At the bottom of the rabbit hole, Alice encounters a door, standing in for the door to her mind, which she must open to enter Wonderland (a drug reference or "DR"). Alice must first drink a mind-altering (DR, but, in this world of symbols, body-altering) substance to "get small" (DR, as in Steve Martin's opus to the drug-using lifestyle, "Let's Get Small"), but she only does so after giving herself some advice as a sort of warning (making the battle between her id and superego explicit). The dangers of drug experimentation are hinted at when the door tells Alice that if she takes too much she'll, "go out like a candle."
After getting small, Alice eats something that makes her big (or "expands her mind" -- DR) in an attempt to reach the key to her mind (DR), which makes her cry for no reason other than she's taken too many uppers (DR), but when she drinks the downers (DR) again, she's okay. The downers allow her through the mind door (she's literally devoured by it), making clear that it is what she drunk that is the key to Wonderland.
From this point, the movie is a series of encounters between Alice and bizarre characters, each of which stands in for either a fragment of her newly adjusted mind or of her perception of the world around her. We will examine a few of the most interesting.
In the woods, Alice encounters Tweedle Dum and Tweedle Dee. They appear harmless at first, but it becomes apparent that they represent the twin evils of depression and more depression when they refuse to let Alice go on her way. The brothers Tweedle make evil grins when Alice isn't looking and entice her into hearing the depressing story of the Walrus and the Carpenter. The WC (not a drug reference) story involves a Walrus (Paul) and a Carpenter (Richard) who are so out of it (DR) that they don't know night from day. They sing about feeling like kings because their brains are turned to cabbages (DR), and then get such a serious case of the munchies (DR) that they devour a bunch of children. The story is very similar to urban legends of people "strung out" on LDS becoming so out of touch with reality that they jump off of a building because they think God is going to take them up.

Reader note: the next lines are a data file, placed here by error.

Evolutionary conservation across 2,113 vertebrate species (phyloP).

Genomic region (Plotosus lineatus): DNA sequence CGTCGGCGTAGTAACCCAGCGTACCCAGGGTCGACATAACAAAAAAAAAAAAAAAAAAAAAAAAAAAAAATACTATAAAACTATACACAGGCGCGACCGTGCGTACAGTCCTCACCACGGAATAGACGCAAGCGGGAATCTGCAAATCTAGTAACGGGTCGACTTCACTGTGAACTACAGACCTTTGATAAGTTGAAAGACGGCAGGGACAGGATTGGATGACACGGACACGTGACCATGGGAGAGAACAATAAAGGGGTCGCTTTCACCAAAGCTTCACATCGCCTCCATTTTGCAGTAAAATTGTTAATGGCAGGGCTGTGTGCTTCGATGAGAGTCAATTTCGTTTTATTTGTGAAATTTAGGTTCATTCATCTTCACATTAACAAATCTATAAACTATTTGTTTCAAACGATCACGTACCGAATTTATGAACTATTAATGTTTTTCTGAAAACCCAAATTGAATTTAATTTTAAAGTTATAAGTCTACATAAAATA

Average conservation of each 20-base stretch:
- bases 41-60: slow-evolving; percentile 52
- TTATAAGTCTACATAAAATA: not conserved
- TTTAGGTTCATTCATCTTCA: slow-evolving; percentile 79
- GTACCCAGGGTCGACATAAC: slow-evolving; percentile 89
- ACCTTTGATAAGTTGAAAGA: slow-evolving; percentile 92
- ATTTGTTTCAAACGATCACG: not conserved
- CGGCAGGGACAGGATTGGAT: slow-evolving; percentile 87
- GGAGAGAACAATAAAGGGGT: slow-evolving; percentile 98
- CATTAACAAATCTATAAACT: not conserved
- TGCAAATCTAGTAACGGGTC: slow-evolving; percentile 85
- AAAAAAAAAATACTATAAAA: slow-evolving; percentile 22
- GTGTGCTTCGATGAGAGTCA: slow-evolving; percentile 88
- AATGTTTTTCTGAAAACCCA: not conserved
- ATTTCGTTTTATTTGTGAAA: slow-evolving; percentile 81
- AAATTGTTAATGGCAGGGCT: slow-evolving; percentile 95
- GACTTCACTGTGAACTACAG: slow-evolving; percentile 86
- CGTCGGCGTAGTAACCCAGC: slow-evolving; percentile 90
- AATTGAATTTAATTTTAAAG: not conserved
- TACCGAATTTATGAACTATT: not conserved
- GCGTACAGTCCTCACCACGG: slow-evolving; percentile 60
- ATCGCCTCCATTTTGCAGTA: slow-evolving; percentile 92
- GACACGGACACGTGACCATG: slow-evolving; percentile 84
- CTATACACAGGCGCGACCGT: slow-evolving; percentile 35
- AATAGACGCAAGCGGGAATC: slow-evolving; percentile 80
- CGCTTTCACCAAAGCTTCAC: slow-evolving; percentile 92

This same "attractive things can turn on you" theme is also present when Alice encounters a garden full of beautiful flowers that are at first friendly but then turn on her when they find out that she is not one of them. The similarities to the proto-hippie movement and the problems it had with the mainstream are copious in this "flower power" (DR) scene.
A bizarre but unique character, the Cheshire Cat appears at several points in the film, standing in for the state of Alice's mind and highlighting it by fading in and out of existence and giving her meaningless instructions. At one point the Cat (voiced by Anthony Perkins doing a very poor Winnie the Pooh imitation) makes clear that Alice herself is not one of the sane when he reacts to her saying that she does not want to be among mad people by saying, "We all go a little mad sometimes."
The Cheshire Cat has some of the most memorable -- and most confusing -- dialogue in the film. Take, for example, this excerpt from a lengthy conversation in which Alice is trying to find out where the White Rabbit has gone: